In the first part of this series on Anti-Fragility Fitness, we talked about the driving concepts of change management, and the essential capacities of presence, acceptance, suspending judgment, and voicing what matters. Today, as we look at stress management, many of the same principles apply.
At its core, managing stress is of course about finding a calm respite in the chaotic flow of life. Life itself will inevitably bring stress, especially for those of us who choose to create and exist in the space of creativity, but it doesn’t have to be a paralyzing force that gets in the way of our authentic calling.
In fact, to truly live in a way that honors your nature and your calling, you MUST manage stress and uncertainty.
In the audio presentation below, we’ll look at some of the methods (and the principles that drive them) for remaining present, accepting reality as it is, and persevering through difficult, stressful moments.
Managing stress is often a matter of converting complexity into understanding, about reframing a situation or focusing attention on what truly matters, and about taking the time to recenter, reconnect, and realign with our place in the universe.
This requires agility and determination, but how do we find perseverance?
First and foremost, presence. So much of the stress we experience is related to the past or the future. We’re either worrying about an outcome or holding on to something that has already happened, so focusing on the present moment has a way of disempowering the stressor.
You’re likely familiar with the idea of mindfulness as it applies to meditation, but what about in every other aspect of life? Remaining present is an act of radical acceptance – of acknowledging the world as it is in this very moment, with all its ambiguity and uncertainty.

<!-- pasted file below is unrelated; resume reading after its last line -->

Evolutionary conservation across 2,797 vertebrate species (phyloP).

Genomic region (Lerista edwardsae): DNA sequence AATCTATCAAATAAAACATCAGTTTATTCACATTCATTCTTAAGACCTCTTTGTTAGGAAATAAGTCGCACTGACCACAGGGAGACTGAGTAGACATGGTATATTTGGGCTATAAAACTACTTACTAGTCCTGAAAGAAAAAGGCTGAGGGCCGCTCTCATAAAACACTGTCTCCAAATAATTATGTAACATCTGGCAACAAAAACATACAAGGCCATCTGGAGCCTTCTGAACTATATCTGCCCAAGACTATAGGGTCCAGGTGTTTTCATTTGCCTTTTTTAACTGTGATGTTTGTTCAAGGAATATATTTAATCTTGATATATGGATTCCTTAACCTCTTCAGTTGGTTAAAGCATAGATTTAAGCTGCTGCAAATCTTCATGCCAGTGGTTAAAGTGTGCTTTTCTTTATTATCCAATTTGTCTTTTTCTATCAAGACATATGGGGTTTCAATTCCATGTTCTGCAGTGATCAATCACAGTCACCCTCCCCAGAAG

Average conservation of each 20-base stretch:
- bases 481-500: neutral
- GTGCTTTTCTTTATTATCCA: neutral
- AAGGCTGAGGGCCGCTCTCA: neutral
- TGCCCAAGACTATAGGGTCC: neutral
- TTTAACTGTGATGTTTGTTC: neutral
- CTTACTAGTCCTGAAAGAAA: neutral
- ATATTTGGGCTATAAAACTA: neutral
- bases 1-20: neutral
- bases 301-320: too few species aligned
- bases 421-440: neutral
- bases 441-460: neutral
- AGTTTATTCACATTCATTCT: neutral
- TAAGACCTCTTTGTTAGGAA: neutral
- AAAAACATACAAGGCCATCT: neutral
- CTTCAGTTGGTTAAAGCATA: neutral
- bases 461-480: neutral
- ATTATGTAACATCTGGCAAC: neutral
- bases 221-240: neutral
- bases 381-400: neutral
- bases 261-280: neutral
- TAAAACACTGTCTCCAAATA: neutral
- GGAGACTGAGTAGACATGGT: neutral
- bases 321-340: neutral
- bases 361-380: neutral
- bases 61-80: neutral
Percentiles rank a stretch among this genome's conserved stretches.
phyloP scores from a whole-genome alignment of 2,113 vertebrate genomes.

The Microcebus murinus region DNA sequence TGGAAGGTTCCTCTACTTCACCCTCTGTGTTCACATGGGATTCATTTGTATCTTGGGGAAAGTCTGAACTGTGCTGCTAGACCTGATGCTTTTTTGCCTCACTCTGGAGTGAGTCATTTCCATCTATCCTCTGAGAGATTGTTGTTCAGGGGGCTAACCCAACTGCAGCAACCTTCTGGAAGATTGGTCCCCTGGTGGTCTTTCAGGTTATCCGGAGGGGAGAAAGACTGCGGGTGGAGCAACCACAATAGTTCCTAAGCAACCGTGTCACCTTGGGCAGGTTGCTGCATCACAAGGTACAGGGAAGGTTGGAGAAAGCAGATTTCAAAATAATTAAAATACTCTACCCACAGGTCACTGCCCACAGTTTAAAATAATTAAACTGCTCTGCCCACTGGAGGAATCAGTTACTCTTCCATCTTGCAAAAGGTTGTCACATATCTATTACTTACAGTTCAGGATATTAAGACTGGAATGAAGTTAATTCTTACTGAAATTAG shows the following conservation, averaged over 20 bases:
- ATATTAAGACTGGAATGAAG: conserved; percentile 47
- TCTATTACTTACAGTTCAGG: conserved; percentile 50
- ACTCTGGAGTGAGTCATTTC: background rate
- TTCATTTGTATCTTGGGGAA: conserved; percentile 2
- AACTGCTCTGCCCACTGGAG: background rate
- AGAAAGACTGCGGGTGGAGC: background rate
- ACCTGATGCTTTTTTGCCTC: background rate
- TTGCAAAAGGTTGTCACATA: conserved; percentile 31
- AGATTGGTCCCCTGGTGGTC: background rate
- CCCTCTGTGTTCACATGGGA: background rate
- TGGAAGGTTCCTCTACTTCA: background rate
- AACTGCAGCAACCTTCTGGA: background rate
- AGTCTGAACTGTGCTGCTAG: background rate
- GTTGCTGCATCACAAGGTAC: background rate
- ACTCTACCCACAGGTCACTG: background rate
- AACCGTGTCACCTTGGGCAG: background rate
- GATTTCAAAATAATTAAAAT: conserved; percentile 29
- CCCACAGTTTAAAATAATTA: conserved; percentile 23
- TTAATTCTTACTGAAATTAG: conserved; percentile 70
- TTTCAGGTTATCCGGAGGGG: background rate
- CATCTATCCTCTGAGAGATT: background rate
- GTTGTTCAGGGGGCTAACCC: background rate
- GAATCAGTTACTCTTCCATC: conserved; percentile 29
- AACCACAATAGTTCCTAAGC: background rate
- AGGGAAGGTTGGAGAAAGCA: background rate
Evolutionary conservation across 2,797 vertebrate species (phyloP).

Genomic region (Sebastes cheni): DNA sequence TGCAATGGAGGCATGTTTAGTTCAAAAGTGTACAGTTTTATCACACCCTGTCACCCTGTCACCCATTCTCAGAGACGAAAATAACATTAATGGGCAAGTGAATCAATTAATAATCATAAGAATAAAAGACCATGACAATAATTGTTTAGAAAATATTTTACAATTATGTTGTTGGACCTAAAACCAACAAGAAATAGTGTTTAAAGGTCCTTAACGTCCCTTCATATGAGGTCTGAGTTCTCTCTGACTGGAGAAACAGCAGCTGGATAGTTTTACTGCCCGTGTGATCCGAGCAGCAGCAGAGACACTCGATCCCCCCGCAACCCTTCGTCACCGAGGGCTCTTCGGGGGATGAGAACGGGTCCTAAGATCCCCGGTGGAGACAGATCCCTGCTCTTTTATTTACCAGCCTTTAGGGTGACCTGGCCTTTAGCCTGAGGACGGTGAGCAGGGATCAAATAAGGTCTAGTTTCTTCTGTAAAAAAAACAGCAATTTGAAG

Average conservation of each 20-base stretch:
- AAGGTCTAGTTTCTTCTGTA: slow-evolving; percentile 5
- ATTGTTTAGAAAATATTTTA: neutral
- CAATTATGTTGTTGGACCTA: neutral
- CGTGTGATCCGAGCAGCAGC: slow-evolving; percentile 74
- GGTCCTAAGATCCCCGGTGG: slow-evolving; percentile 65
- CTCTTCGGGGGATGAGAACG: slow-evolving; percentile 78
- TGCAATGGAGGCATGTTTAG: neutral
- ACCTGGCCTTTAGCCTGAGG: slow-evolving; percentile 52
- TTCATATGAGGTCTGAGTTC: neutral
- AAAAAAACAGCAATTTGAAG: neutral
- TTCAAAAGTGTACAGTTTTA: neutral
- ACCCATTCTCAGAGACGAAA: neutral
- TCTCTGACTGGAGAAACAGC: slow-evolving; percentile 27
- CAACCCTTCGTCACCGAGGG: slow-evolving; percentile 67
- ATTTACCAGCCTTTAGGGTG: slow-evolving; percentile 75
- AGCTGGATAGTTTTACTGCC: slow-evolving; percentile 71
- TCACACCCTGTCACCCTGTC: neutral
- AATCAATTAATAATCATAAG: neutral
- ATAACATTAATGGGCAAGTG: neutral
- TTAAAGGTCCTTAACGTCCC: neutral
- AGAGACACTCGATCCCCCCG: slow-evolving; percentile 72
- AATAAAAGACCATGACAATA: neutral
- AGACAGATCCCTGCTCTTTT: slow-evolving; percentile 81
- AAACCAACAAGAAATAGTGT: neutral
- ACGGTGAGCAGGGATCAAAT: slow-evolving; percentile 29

Even if you don’t meditate (though you should give it a try), you can still use mindfulness in your daily life. The more you train your mind to stay in the present, the less room the past and future will have in your thoughts. It takes practice, but presence is the first place to start managing stress.
Next, connection with nature (both literally and figuratively). Time in nature has a grounding, calming effect because it reminds us who we really are – connected to the earth and the universe, a co-creator of reality. Through time in nature, we can also reconnect with our own inner nature. As it relates to managing stress, this reconnection to our inner selves provides new knowledge about how we form expectations, how we handle certain scenarios, how we react to adversity, and so on. When you form a deeper understanding of your own unique stress responses, you’ll be better prepared to see them coming, and more importantly, to prevent them from taking over.
Nature is a gateway to reflection, healing, and a reason to slow down your mind. Spend time in nature, let yourself be touched by beauty and the natural world, and see how it builds what’s inside of you.
Right alongside time in nature is movement. Moving your body is a natural part of life, and will help you release stress energy in a healthy way. This could be a walk, a hike, a dance, a bike ride… Getting your body in motion is a simple, direct way to manage stress.
Stress management is about slowing down, being mindful, and taking things one step at a time. Slow is the new fast. Not getting trapped in the past or future, not getting trapped in what others think, but instead being right here, right now.
Focus on the present, reconnect with the natural world, move your body, and breathe.
Leave A Comment